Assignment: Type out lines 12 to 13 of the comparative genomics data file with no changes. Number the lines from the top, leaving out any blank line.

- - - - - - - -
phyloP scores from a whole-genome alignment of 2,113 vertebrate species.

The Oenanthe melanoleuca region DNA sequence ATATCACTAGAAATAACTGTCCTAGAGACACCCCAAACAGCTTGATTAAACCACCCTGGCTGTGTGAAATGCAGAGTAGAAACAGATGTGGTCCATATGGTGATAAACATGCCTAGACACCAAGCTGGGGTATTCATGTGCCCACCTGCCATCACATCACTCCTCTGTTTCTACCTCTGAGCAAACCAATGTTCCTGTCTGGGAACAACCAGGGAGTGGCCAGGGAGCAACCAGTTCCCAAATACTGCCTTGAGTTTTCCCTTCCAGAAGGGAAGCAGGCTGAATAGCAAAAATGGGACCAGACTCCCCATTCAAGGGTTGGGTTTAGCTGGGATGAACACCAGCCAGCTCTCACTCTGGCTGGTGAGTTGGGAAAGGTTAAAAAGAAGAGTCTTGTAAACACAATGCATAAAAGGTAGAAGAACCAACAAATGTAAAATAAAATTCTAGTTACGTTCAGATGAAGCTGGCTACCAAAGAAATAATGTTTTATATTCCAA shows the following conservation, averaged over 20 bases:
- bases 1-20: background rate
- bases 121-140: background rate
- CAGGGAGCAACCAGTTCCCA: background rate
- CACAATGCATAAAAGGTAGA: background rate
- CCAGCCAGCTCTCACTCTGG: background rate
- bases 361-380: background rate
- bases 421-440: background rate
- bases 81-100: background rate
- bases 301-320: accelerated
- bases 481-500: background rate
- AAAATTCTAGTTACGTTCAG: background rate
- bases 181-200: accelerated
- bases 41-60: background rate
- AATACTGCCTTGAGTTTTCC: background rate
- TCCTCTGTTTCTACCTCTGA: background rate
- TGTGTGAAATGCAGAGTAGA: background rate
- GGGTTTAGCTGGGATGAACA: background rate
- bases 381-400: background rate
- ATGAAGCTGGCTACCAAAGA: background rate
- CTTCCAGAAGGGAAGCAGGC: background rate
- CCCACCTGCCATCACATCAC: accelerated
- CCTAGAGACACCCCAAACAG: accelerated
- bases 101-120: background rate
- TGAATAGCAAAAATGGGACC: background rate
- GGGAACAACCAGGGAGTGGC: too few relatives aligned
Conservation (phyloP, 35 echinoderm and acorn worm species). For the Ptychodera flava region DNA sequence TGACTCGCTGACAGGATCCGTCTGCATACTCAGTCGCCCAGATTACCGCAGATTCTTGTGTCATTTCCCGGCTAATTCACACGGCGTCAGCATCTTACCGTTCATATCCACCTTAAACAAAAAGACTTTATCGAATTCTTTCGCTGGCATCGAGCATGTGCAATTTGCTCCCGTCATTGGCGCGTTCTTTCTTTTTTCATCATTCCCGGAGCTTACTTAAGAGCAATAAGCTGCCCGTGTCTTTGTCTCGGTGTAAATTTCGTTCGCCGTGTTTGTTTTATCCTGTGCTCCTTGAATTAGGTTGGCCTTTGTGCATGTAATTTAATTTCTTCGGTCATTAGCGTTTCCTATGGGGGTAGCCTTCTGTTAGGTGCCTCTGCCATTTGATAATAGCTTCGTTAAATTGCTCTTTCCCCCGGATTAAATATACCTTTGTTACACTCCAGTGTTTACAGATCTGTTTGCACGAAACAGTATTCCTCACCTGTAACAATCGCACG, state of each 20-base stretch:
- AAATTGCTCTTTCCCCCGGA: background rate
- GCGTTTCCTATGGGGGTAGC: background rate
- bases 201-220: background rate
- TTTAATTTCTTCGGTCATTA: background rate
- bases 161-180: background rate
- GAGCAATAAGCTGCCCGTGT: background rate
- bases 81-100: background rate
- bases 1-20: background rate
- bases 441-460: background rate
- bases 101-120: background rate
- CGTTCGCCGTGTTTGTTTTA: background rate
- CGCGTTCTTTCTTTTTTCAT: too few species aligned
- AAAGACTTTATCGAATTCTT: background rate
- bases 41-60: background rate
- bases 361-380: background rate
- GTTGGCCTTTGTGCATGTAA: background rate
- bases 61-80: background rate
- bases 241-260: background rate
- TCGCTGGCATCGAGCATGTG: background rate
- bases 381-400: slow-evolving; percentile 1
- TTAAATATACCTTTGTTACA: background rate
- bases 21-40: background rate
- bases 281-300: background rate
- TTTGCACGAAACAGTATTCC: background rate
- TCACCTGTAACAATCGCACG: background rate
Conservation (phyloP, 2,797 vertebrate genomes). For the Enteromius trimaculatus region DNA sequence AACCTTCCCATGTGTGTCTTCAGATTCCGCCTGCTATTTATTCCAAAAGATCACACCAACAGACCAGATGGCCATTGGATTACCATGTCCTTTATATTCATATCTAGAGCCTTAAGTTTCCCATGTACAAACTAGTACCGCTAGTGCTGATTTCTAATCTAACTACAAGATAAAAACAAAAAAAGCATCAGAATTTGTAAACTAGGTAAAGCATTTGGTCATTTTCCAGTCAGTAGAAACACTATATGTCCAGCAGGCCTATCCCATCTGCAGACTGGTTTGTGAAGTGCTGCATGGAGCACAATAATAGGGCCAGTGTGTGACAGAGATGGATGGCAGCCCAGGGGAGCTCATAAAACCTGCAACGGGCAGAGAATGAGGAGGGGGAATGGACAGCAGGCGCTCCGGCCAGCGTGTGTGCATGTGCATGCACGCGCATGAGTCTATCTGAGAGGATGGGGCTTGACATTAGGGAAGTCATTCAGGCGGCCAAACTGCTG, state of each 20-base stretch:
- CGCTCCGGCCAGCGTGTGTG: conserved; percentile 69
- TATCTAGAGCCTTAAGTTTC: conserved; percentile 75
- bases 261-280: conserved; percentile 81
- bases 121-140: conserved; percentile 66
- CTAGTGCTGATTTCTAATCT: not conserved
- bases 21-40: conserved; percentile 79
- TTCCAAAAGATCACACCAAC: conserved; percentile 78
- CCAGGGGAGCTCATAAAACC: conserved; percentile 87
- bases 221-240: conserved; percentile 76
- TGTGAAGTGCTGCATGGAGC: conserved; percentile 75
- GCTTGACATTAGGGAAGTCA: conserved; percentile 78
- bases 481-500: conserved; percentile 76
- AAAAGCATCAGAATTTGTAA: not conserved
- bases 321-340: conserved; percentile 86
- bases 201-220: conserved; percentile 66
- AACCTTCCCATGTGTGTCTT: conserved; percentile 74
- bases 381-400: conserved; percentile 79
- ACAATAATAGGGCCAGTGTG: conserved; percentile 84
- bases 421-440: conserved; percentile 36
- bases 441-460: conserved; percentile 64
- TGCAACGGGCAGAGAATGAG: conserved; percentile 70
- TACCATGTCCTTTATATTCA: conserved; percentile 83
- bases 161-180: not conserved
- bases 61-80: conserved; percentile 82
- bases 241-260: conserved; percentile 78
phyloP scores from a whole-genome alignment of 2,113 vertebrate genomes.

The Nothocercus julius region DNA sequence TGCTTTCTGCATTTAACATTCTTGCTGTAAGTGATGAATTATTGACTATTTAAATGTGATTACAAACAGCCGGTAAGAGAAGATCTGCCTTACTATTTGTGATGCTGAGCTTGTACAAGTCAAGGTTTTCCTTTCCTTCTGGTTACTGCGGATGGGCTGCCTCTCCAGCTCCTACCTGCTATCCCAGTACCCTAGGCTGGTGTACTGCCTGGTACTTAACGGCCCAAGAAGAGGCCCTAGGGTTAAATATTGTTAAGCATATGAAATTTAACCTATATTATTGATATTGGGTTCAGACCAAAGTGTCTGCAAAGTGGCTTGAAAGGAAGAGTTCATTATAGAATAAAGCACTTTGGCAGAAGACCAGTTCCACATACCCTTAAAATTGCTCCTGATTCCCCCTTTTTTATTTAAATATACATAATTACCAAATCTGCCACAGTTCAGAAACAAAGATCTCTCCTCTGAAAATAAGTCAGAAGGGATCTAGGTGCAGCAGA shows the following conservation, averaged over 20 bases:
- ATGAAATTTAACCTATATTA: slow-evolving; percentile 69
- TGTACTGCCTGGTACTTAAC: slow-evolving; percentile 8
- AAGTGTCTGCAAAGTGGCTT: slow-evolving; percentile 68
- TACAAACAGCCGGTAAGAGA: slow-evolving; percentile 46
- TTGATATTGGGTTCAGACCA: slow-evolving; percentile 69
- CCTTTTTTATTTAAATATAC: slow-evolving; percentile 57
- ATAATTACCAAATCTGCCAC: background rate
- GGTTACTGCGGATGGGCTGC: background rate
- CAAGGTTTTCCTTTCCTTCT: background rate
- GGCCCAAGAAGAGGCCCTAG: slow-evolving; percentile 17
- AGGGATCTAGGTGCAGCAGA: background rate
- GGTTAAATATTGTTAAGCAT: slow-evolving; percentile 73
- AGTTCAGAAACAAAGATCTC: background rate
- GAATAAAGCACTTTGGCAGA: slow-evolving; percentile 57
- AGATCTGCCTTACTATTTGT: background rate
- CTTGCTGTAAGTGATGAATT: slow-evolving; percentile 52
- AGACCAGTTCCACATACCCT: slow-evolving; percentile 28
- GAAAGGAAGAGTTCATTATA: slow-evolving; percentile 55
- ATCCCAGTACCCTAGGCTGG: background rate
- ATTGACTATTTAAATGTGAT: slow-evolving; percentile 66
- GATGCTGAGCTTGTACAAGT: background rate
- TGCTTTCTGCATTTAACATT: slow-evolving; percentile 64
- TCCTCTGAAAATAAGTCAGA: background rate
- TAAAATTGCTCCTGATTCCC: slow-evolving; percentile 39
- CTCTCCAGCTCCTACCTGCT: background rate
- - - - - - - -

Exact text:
- bases 481-500: background rate
- AAAATTCTAGTTACGTTCAG: background rate